A film review by Craig J. Koban June 28, 2023


2023, R, 123 mins.

Chris Hemsworth as Tyler Rake  /  Rudhraksh Jaiswal as Ovi Mahajan  /  Golshifteh Farahani as Nik Khan  /  Adam Bessa as Yaz  /  Justin Howell as Gio  /  Olga Kurylenko as Mia  /  Tinatin Dalakishvili as Ketevan  /  Tornike Bziava as David  /  Patrick Newall as Seb

Directed by Sam Hargrave  /  Written by Joe Russo


Netflix's EXTRACTION 2 features the new adventures of Tyler Rake (what an amazingly preposterous name), the ex-special forces soldier with the Australian Army that later became a mercenary for hire that very much appeared to be dead at the end of the 2020 franchise introductory installment.  

But - wouldn't ya know it? - he did manage to survive the hellish ordeal of his last mission and engages in a very Rocky Balboa-esque training montage to hilariously recover very quickly from his near fatal wounds in order to take his next dangerous assignment.  

I thought that the first EXTRACTION - written by Joe Russo and directed by former stuntman turned director Sam Hargrave - featured action sequences that deserved very worthy comparisons to anything in the JOHN WICK franchise, not to mention that star Chris Hemsworth (as Rake) brought ample amounts of steely eyed and teeth clenched presence to his role.  The first entry was light on storytelling and featured a weak villain, but sustained itself on its mercilessly effective and exceptionally paced action.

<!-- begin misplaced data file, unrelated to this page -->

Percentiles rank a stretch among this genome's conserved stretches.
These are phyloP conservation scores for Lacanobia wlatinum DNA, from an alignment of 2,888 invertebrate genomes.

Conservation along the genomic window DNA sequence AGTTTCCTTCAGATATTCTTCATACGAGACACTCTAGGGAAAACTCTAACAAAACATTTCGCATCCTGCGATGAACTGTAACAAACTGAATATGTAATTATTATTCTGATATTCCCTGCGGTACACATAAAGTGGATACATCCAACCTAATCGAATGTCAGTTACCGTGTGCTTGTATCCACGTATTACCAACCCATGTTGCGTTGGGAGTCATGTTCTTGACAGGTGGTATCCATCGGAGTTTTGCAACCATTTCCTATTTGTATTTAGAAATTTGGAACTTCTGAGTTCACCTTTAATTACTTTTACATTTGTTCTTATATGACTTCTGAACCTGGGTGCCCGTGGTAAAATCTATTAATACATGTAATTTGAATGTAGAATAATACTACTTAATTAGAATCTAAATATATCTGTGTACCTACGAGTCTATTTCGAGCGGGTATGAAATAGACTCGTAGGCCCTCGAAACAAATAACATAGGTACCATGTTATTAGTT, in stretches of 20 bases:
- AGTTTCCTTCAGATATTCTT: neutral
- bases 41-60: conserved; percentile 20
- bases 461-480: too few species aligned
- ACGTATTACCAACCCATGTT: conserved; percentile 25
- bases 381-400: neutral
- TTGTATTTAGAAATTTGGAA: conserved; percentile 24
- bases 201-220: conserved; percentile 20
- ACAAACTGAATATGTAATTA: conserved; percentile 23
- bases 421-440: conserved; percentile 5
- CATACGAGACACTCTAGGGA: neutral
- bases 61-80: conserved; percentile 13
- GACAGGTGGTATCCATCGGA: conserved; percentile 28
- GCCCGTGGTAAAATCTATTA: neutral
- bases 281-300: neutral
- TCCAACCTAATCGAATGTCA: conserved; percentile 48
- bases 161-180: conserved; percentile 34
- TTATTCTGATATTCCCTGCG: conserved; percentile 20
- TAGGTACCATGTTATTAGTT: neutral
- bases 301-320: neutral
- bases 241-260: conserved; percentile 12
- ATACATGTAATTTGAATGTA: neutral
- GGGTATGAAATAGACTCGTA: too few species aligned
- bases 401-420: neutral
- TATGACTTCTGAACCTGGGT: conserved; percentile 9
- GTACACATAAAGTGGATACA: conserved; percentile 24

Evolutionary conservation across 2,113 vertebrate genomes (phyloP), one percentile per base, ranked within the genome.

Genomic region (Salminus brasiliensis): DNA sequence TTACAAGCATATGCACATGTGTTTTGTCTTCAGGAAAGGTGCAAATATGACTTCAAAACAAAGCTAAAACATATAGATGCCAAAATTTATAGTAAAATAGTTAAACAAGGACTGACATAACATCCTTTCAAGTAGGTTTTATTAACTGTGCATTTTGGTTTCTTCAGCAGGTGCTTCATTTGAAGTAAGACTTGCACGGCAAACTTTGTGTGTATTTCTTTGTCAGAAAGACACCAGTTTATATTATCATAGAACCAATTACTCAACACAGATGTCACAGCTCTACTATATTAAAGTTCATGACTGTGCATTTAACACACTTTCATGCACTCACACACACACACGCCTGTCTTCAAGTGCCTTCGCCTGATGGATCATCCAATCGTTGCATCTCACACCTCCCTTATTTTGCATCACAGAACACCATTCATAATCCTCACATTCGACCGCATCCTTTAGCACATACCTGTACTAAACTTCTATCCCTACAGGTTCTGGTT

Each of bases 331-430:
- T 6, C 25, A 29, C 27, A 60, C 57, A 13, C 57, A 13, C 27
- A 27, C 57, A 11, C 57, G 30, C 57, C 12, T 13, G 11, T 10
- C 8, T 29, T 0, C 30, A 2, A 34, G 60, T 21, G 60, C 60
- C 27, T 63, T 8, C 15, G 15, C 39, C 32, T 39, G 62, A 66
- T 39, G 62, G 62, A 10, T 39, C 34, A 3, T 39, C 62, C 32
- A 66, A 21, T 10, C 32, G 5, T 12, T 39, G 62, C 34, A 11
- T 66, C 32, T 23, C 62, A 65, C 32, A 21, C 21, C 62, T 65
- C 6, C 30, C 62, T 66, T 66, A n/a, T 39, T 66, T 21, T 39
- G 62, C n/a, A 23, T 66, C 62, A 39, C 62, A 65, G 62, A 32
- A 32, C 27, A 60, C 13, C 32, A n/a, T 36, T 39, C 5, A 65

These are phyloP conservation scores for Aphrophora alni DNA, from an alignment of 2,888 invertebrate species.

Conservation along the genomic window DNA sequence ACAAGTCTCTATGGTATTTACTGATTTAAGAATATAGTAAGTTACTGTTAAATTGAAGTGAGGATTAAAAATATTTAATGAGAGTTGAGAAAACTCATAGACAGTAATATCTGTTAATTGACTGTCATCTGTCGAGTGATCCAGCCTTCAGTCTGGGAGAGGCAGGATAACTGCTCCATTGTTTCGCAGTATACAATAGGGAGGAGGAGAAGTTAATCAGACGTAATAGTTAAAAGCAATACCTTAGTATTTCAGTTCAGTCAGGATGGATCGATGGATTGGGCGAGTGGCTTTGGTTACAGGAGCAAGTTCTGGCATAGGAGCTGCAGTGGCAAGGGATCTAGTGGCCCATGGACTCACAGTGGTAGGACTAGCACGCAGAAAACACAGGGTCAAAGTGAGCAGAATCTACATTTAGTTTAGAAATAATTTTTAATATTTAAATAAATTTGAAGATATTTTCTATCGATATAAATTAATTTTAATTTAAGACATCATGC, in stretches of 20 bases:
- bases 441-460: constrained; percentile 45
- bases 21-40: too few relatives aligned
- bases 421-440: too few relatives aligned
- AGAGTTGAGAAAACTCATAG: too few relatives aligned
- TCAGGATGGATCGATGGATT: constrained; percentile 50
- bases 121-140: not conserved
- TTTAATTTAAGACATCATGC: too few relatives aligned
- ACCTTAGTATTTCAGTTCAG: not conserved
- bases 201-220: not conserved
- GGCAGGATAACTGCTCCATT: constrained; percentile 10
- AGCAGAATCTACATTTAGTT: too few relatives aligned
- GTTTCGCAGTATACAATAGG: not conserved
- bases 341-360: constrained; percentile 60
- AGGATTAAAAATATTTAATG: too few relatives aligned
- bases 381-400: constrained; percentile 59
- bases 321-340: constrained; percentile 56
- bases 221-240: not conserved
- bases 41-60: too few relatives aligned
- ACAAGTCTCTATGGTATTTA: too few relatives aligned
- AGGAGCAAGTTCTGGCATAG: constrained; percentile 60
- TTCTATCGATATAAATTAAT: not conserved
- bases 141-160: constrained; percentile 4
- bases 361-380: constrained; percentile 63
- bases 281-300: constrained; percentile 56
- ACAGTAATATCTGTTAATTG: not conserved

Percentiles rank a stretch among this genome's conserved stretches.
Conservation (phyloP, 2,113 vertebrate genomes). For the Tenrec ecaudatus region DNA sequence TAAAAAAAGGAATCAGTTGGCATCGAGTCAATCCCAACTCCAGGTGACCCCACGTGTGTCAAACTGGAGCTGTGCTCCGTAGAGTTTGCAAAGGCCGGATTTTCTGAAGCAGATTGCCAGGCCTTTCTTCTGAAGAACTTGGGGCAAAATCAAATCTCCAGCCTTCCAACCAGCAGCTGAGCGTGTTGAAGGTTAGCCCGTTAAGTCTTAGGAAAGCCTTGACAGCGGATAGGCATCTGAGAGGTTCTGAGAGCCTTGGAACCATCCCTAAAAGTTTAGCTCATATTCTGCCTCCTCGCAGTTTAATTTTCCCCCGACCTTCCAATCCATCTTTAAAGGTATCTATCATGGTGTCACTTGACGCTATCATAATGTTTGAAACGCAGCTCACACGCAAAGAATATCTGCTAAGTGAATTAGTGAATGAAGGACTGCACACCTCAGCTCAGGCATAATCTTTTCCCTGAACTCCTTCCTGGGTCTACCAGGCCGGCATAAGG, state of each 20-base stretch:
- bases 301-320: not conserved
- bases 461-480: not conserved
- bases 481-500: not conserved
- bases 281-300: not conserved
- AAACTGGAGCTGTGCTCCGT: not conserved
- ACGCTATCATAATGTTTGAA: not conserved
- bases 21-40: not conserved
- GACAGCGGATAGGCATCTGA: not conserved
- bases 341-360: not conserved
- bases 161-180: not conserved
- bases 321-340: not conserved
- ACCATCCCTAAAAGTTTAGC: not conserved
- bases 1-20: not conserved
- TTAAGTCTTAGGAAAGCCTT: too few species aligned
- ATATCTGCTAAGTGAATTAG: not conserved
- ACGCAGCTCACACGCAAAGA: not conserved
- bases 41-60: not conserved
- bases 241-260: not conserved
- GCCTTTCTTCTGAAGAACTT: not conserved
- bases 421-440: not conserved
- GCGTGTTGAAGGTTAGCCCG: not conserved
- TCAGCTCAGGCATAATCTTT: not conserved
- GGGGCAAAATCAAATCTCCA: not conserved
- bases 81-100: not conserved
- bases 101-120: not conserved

EXTRACTION 2 is more of the same, but is considerably bigger in scope and genuinely ups the ante as far as bone bashing and blood spewing mayhem is concerned.  You'll be even more dazzled by the superb stunt work and stunningly crisp choreography of this film's ample supply of pure carnage (with one sequence in particular - an uninterrupted 20-plus minute sequence that gives the makers of 1917 a run for their collective money).  There's a relentlessness to this film and its antecedent that's commendable, and there's a legitimate attempt to expand upon the universe building of what's come before for more inevitable sequels to come.  Where EXTRACTION 2 falls short (as did its predecessor) is the level of depth afforded to the characters and the world they inhabit.  When it boils right down to it, Tyler Rake isn't really delineated well as a meaty hero of interest, and many of his supporting players are essentially action figure props masquerading as real flesh and blood people.  But, make no mistake about it, Hargrave and company wholeheartedly deliver the real meat and potato elements that fans of the first are clamoring for, and to their credit, they manage to top much of what has come before.